What a strange month that was! A mix of celebrations ( Australian Father’s Day, Terry’s birthday, some friends farewell, other friends return…) should have kept me busy in the galley, but strangely enough, it was the lousy weather that forced me indoors.
22 successive days of rain meant hours spent either in the galley, cooking favourites and experimenting with new recipes, or looking for inspiration on the internet. Here are some of my most memorable moments:
– EXPERIMENTING with Baked Cauliflower slices smothered with bacon and vegetables, side of avocado and tomato salad, layered coconut cake, lemon cream cookies
– ALL TIME FAVOURITES with Pan fried chicken and Caesar salad, pizza bar, roast chicken with macaronis
– EATING HEALTHY with Quinoa salad, very raw salad, potato and spinach salad
– MEXICAN COOKING with Pork Verde and black beans, spicy garlic prawns
And just on cue, as a friend came to stay for a few days, the sun came out and actually stayed out for the end of the month. Perfect days to enjoy lounging around in Tulum and sample some of the best Mexican food.
A case of good ingredients, bad dish.
Have you ever picked a recipe thinking it sounds great and the picture looks really appetising? Well I did last week. My teenage son has been bugging me for weeks about including more protein in his diet. He is not only going thru a growing spurt, but decided to embark on a fitness kick and strive for the best abs, shoulders, and pecs a 15 year old can have. I am not complaining, better have a fitness fanatic teenager than a couch potato.
So I grabbed one of the few Men’s Health and Outside magazines we have laying around, and came across a Lentil-Mushroom Burger recipe recommended by an ultramarathon runner, called Scott Jurek. If you’re like me, you probably have never heard of him and are highly unlikely to ever run into him (pun intended!). You see, he holds the record for the most miles run in 24 hours: 165.7. And he’s done it on a vegan diet. I am always looking for new ways to incorporate plant-based foods in our rotation (that’s new lingo to say I try to eat more vegetables!) and under my son’s influence, I find myself thinking not only about the yumminess aspect but also the nutritional value of such foods ( like energy boosting or endurance enhancing). So I was intrigued by Mr Jurek’s claim that “this vegan burger is so delicious, even meat eaters find it satisfying!”.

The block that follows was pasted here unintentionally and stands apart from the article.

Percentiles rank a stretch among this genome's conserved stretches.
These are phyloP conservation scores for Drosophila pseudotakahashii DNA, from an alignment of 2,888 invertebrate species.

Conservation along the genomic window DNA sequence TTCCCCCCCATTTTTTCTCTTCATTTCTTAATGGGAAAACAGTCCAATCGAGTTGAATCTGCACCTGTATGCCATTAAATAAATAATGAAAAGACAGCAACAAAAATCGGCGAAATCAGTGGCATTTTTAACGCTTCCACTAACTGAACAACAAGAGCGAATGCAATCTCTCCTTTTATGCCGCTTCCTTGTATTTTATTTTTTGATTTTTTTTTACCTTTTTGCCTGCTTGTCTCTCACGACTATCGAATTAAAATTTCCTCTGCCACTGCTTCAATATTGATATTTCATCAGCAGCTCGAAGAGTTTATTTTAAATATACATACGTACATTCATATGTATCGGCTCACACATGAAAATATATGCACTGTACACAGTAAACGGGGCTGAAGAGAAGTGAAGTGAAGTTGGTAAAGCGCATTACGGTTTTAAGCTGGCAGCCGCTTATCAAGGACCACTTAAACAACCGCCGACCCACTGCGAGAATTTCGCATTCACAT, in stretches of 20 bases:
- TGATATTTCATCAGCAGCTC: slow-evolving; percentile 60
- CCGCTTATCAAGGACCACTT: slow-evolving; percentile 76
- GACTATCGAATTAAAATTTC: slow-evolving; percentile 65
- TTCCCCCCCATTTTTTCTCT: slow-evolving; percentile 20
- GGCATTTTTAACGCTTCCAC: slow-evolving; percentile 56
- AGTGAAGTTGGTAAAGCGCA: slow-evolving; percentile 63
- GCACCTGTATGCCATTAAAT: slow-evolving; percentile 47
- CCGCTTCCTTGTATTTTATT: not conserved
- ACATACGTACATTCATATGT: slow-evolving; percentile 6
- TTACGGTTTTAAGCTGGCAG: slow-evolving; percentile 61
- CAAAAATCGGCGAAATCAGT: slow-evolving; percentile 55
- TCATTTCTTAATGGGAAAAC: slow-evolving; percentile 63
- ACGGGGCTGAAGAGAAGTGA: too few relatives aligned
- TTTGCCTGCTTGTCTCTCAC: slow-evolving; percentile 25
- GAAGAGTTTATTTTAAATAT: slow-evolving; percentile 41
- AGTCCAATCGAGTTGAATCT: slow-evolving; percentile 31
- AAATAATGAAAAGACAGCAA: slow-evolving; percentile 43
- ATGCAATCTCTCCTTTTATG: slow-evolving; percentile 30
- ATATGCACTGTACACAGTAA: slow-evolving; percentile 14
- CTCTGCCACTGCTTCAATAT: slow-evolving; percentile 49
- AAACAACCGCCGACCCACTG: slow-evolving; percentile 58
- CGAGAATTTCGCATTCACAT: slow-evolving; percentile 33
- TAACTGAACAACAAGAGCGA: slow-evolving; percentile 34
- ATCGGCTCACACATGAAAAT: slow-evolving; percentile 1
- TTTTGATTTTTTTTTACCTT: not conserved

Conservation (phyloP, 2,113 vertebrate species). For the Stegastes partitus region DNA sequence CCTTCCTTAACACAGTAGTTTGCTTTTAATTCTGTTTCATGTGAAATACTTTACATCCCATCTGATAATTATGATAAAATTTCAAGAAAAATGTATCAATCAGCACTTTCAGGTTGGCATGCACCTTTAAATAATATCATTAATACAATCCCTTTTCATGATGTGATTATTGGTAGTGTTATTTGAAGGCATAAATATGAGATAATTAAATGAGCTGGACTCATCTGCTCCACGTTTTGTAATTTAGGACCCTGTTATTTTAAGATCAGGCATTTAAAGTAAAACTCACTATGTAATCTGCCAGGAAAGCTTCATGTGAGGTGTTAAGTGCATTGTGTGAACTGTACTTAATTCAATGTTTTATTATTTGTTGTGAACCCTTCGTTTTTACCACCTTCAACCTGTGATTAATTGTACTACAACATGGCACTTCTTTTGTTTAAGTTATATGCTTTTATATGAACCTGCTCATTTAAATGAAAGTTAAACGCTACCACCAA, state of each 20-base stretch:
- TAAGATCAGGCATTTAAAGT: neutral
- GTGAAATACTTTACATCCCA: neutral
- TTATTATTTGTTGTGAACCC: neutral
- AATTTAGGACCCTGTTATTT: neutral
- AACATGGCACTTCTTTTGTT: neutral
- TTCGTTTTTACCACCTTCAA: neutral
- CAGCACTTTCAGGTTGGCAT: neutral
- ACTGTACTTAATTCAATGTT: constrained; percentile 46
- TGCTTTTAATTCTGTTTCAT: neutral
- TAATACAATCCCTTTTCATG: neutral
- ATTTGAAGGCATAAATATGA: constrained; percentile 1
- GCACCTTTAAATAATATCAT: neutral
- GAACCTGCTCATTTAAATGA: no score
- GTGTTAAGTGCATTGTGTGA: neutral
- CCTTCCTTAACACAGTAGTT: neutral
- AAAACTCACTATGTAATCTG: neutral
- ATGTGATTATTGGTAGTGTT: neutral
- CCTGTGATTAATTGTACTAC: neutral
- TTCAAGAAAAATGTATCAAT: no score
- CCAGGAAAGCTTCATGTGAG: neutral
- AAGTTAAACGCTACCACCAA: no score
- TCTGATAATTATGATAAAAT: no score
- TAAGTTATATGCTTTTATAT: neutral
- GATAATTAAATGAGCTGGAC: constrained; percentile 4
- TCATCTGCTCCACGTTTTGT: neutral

All the ingredients are favourites of ours, and I happened to have them at hand on the boat: garlic, onions, lentils, mushrooms, walnuts, flaxseeds, breadcrumbs, Dijon mustard and spinach…I do feel like I am running a floating market sometimes! The recipe has you cooking the lentils till soft, finely chopping, mixing and sauteeing the vegetables, combine everything together, forming patties and grilling them as you would a hamburger. Sounded and looked perfect.